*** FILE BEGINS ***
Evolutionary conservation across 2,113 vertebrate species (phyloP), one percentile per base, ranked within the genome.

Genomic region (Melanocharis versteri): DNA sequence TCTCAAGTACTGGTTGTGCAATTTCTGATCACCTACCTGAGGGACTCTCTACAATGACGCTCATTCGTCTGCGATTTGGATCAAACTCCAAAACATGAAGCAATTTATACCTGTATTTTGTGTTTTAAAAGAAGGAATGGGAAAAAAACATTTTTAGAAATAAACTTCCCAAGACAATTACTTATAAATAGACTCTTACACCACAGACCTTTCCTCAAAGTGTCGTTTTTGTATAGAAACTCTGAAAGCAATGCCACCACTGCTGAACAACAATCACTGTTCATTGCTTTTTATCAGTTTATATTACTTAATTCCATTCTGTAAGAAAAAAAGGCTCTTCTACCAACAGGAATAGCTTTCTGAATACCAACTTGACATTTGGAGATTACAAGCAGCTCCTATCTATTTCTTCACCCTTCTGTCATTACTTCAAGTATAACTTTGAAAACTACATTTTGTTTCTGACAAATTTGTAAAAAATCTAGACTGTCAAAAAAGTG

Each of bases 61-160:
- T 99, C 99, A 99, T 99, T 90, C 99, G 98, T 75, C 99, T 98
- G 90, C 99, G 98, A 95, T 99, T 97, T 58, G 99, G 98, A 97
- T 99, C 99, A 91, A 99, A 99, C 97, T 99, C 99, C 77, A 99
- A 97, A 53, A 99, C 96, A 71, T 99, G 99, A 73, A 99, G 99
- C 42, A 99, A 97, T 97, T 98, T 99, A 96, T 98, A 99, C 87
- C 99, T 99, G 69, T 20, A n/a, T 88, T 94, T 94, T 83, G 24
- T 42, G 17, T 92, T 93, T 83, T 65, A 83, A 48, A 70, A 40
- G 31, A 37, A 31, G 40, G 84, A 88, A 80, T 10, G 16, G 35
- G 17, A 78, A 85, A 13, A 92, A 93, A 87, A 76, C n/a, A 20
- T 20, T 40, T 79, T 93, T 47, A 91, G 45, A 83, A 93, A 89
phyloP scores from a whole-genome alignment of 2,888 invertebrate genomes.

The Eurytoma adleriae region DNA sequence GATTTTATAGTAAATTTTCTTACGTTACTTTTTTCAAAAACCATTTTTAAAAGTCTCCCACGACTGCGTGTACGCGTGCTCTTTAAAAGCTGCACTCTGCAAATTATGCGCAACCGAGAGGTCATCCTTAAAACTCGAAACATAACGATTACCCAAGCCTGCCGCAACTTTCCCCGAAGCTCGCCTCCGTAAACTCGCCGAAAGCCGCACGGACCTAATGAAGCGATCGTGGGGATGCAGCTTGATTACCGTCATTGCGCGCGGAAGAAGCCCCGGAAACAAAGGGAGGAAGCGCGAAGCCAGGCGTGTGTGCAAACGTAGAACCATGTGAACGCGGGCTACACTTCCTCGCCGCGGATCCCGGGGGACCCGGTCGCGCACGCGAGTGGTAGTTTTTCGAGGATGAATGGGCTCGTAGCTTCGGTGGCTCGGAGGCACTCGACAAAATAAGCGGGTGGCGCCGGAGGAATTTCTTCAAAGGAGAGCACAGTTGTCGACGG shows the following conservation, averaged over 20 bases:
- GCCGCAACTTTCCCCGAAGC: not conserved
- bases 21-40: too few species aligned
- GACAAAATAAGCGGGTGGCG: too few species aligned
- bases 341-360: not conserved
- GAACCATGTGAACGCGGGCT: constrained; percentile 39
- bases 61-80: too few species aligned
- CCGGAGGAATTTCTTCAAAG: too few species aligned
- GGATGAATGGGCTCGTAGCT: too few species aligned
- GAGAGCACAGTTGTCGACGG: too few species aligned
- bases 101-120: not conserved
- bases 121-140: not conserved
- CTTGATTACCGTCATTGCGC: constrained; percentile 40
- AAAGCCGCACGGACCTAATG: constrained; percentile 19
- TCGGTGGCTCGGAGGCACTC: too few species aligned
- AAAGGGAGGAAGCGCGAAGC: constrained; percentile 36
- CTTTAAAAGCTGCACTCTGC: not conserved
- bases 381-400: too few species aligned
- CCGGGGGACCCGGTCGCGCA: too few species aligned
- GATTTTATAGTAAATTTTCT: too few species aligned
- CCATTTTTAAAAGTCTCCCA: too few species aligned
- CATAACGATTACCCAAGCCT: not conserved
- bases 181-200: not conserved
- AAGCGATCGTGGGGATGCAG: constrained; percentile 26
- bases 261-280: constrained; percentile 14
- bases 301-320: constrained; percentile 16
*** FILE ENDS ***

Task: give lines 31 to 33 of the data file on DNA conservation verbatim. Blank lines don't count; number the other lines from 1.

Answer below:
- CTTTAAAAGCTGCACTCTGC: not conserved
- bases 381-400: too few species aligned
- CCGGGGGACCCGGTCGCGCA: too few species aligned